The food at our hotel was so good.  The Nepali chef not only made good Nepali food but did a good job with some western dishes as well.  Xiahe had the biggest pool of tourists we had encountered so far and we repeatedly ran into the same English woman while we were eating. She was coming from Xinjiang via the route we were about to take so she gave us some good info on where to go and what to see.  

May 17. XIAHE (Gansu Province)  The town of Xiahe with its constant pilgrim community was so lively and interesting that we were regretting our decision to leave the next day.  Still the weather had really deteriorated and I was feeling a cold coming on.  It was as though we had changed seasons within a matter of days and it was hard to keep warm anywhere.  The hotel didn't run the heat except for winter and this wasn't technically winter and they had too few guests anyway.  If we weren't moving we just wanted to be under the cozy down comforters in our hotel room.

Rob had found a good Internet cafe down the street from our hotel.  The access was only Y3 per hour and it had a really fast connection.   It wasn't exactly a warm spot either but as the place filled up it was tolerable.  We spent a good three hours, each on our own computers, sorting through mail and catching up on all the emails we wanted to write.   Around us were other tourists doing the same or playing computer games.  The oddest thing was the group of young monks that were playing mortal combat!  I had to believe that the passive nature of Buddhism wouldn't approve of that pastime!   But, we had also seen a young monk is Sangkeshan with a toy gun so perhaps the monastery extended their new recruits more latitude to be young boys than you would expect.  Or perhaps they just don't find games threatening in the way we worry about them in the United States.  After all, has a Tibetan monk ever gone postal?

The only other restaurant in Xiahe that we tried was the monastery restaurant.  It was sort of a dingy little place but the people that ran it were really nice and their kids were a joy to watch play around.  They also served the typical Tibetan foods (momos, noodle soup, milk tea, etc.) that our hotel didn't have (even though it was the Tibetan Overseas Hotel).  We had a filling lunch there of fresh made momos and noodle soup.  They also served a sweet and fruity tea that was called "Muslim Tea", green tea with rock sugar and dried fruits.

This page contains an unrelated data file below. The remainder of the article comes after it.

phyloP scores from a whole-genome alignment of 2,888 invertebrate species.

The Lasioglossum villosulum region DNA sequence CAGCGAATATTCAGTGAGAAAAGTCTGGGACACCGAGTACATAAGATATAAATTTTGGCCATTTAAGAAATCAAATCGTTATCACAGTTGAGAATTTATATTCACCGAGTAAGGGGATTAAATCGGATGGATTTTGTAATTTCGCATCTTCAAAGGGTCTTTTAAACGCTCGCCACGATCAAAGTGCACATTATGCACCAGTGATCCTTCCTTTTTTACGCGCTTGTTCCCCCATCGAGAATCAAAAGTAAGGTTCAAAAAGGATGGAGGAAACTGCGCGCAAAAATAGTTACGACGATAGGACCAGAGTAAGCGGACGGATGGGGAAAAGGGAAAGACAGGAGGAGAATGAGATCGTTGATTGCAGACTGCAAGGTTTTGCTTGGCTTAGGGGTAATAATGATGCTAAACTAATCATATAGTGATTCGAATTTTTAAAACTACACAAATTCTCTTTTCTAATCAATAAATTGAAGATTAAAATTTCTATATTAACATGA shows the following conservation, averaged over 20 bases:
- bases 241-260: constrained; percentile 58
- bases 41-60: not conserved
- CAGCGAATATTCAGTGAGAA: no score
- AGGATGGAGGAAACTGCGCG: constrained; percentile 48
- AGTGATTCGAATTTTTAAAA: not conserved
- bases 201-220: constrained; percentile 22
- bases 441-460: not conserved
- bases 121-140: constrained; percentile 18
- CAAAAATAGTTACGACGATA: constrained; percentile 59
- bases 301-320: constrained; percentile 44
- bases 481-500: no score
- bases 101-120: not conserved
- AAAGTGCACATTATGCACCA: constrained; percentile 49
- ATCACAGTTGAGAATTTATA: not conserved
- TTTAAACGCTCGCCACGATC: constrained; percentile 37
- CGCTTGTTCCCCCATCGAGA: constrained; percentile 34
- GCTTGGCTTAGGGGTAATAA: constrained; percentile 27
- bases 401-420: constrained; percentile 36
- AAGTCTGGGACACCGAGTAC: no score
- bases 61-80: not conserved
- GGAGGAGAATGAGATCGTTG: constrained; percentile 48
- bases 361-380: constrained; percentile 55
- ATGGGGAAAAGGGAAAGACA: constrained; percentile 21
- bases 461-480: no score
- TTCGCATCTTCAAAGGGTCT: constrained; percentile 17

As we were nursing the last bits of our tea and beer a Belgian guy joined us.  It was hard not to acknowledge other travelers when there were so few of us around.  This fellow, Stephen, had been traveling for some eight years!  He was a hard core traveler as well and had some thrilling tales of trips through Tibet with nomads and nuns and fighting off rabid dogs.  It was great entertainment for us.  A British guy came into the restaurant just as we were finishing up.  When his eyes met Stephen's he said, " I know you but not from this trip. It was years ago."  Stephen looked at him closely and said, "Yeah, maybe Calcutta about ten years ago?"  The guy replied, "Yeah, maybe."  Then they both looked as un in bewilderment and said that they really did recognize each other and they were both in a bit of shock over it.  Anyone who ever says that we don't live in a small world doesn't know what they are talking about....

The rest of the afternoon we just spent going through all of the shops around our hotel but weren't particularly moved to buy anything.  Our thangkas had us pretty content for the time being.  The hotel open the door to the roof so we could take a look at the town but it was really too cold to stay up there too long.  In the end we wound up back in our room trying to keep warm.  Even the long johns and fleece jackets weren't enough to keep me warm in the hotel restaurant!  The hotel staff was nice enough to bring up a couple of sandwiches to our room for dinner.

CLASSIC CHINA Beijing April 23 April 24 April 25 April 26 April 27 April 28 April 29-30 May 1-2 May 3-4 May 5 Pinyao, Shanxi May 6 May 7 Xian, Shaanxi May 8 May 9-10

TIBETAN PLATEAU Xining, Qinghai May 11 May 12 Tongren, Qinghai May 13 May 14 Xiahe, Gansu May 15 May 16-17

THE SILK ROAD Lanzhou, Gansu May 18 Dunhuang, Gansu May 19-20 May 21-22 May 23 May 24-25 Turpan, Xinjiang May 26 May 27 Kashgar, Xinjiang May 28-29 May 30 May 31 June 1-2 June 3-6 Hotan, Xinjiang June 7 June 8-9 June 10-11 June 12-13 June 14-16 June 17-19

A LAST LOOK Shanghai June 20-29 Beijing June 30